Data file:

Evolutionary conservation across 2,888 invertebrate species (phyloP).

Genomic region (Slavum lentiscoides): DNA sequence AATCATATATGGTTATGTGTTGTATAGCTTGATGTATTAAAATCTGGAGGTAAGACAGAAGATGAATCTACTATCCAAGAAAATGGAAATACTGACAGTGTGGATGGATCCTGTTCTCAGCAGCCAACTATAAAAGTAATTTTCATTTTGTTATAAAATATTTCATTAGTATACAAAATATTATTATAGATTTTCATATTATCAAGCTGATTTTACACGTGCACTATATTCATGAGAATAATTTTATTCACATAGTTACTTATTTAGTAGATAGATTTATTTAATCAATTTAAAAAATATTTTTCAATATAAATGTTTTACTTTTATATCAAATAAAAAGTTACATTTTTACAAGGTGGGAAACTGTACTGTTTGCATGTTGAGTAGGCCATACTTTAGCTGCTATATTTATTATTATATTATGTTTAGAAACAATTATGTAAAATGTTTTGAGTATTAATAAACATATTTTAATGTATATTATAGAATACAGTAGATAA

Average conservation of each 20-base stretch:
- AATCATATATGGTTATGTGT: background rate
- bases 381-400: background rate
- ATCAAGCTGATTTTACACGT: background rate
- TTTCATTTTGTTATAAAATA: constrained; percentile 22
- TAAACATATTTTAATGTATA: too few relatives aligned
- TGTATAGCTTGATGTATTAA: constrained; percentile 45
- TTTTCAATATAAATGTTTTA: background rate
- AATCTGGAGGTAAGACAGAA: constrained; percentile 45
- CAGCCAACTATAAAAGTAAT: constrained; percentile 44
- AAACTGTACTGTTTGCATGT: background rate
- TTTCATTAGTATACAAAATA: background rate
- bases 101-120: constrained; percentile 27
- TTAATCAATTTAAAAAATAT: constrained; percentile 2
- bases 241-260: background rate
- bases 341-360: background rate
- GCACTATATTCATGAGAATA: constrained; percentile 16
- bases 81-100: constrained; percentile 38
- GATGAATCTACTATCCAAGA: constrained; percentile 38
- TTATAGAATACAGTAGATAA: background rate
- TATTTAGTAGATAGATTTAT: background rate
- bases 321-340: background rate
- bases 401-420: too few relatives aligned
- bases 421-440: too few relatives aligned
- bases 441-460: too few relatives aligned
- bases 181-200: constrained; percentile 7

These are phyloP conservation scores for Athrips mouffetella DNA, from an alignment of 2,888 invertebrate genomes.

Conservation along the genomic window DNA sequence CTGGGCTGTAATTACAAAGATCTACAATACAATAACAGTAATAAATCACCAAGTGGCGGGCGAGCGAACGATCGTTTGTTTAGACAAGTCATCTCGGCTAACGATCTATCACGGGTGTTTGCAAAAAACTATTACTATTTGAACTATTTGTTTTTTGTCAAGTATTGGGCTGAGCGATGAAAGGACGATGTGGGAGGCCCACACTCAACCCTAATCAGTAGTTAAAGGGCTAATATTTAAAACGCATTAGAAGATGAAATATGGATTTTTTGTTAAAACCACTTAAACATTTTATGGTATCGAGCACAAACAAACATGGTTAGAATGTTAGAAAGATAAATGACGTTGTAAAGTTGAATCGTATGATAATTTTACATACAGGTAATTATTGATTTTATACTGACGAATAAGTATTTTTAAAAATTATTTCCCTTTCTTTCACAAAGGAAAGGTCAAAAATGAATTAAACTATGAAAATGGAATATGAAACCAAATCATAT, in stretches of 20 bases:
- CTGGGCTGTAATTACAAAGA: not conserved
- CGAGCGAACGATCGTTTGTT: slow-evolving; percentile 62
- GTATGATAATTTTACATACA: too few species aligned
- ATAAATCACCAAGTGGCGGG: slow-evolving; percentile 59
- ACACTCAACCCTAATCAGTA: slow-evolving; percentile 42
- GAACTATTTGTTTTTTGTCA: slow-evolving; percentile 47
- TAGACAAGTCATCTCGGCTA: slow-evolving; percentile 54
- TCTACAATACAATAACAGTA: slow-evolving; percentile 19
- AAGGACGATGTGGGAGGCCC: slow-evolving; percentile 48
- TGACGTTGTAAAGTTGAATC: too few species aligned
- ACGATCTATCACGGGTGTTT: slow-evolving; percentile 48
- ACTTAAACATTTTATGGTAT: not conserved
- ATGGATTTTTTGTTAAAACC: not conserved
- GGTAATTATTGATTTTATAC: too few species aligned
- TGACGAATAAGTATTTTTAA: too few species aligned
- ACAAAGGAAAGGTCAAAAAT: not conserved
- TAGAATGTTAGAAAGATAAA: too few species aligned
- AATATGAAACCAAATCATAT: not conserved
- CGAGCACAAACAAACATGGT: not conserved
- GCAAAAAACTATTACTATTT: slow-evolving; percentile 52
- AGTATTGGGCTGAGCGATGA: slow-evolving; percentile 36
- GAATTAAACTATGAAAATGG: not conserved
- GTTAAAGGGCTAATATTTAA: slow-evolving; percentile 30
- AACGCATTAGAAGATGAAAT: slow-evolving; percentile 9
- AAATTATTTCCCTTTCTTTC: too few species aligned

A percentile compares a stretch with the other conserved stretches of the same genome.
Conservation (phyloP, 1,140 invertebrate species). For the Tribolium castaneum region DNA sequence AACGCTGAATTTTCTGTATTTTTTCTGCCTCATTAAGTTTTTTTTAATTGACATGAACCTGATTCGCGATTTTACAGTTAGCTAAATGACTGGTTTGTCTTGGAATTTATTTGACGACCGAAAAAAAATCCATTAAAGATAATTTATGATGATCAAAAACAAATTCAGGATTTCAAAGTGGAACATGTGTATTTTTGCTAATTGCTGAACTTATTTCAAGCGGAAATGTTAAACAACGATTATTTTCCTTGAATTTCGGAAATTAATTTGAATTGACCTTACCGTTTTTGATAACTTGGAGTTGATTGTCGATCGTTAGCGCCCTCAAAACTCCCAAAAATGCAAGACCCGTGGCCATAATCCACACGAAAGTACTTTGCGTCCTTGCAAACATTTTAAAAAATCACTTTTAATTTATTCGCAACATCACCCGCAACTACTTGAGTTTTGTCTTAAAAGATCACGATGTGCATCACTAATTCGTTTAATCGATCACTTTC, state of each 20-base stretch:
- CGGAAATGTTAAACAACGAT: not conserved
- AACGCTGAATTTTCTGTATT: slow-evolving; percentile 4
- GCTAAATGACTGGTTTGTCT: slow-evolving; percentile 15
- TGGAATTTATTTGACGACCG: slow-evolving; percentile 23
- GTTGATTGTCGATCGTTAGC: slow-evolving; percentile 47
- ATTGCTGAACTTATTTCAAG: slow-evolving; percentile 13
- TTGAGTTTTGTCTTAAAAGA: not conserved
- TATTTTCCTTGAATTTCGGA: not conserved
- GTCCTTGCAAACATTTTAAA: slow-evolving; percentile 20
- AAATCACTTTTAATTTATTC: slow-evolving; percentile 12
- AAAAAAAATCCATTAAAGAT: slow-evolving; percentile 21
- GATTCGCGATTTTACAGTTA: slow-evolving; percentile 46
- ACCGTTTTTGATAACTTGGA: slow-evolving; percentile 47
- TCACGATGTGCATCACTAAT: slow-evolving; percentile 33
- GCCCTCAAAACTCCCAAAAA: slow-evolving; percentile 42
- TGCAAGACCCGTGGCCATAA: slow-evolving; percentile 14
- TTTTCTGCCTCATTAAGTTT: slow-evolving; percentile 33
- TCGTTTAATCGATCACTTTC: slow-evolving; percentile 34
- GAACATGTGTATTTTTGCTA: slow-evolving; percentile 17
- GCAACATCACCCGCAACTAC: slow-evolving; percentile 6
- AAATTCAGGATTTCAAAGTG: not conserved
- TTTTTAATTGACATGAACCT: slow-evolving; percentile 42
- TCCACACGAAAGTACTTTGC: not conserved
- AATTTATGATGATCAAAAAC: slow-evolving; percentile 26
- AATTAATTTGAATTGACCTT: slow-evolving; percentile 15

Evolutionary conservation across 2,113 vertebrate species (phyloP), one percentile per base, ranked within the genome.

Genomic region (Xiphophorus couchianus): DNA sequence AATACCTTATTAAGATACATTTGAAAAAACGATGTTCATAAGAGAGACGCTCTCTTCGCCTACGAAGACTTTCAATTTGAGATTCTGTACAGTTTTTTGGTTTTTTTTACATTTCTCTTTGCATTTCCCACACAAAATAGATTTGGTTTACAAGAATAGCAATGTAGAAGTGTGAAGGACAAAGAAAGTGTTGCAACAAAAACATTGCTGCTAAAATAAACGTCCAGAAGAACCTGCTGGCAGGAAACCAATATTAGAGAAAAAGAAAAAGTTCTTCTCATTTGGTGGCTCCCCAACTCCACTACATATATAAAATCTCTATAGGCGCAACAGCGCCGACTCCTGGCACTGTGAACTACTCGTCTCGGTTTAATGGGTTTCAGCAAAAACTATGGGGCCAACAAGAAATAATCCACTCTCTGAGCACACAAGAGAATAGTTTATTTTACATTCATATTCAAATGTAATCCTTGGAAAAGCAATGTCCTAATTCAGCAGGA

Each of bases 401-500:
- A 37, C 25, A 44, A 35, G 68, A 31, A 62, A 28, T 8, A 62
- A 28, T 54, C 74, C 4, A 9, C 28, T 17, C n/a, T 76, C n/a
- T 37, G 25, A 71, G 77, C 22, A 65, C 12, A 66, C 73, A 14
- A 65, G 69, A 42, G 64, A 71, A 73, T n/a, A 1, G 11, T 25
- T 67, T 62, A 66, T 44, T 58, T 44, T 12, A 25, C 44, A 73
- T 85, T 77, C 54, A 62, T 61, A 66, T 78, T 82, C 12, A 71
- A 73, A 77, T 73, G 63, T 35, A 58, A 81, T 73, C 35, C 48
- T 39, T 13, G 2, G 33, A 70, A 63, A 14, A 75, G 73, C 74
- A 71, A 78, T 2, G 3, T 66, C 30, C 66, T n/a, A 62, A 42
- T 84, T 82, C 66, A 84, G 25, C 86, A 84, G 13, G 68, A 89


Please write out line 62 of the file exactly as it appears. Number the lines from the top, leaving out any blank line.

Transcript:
- GTTGATTGTCGATCGTTAGC: slow-evolving; percentile 47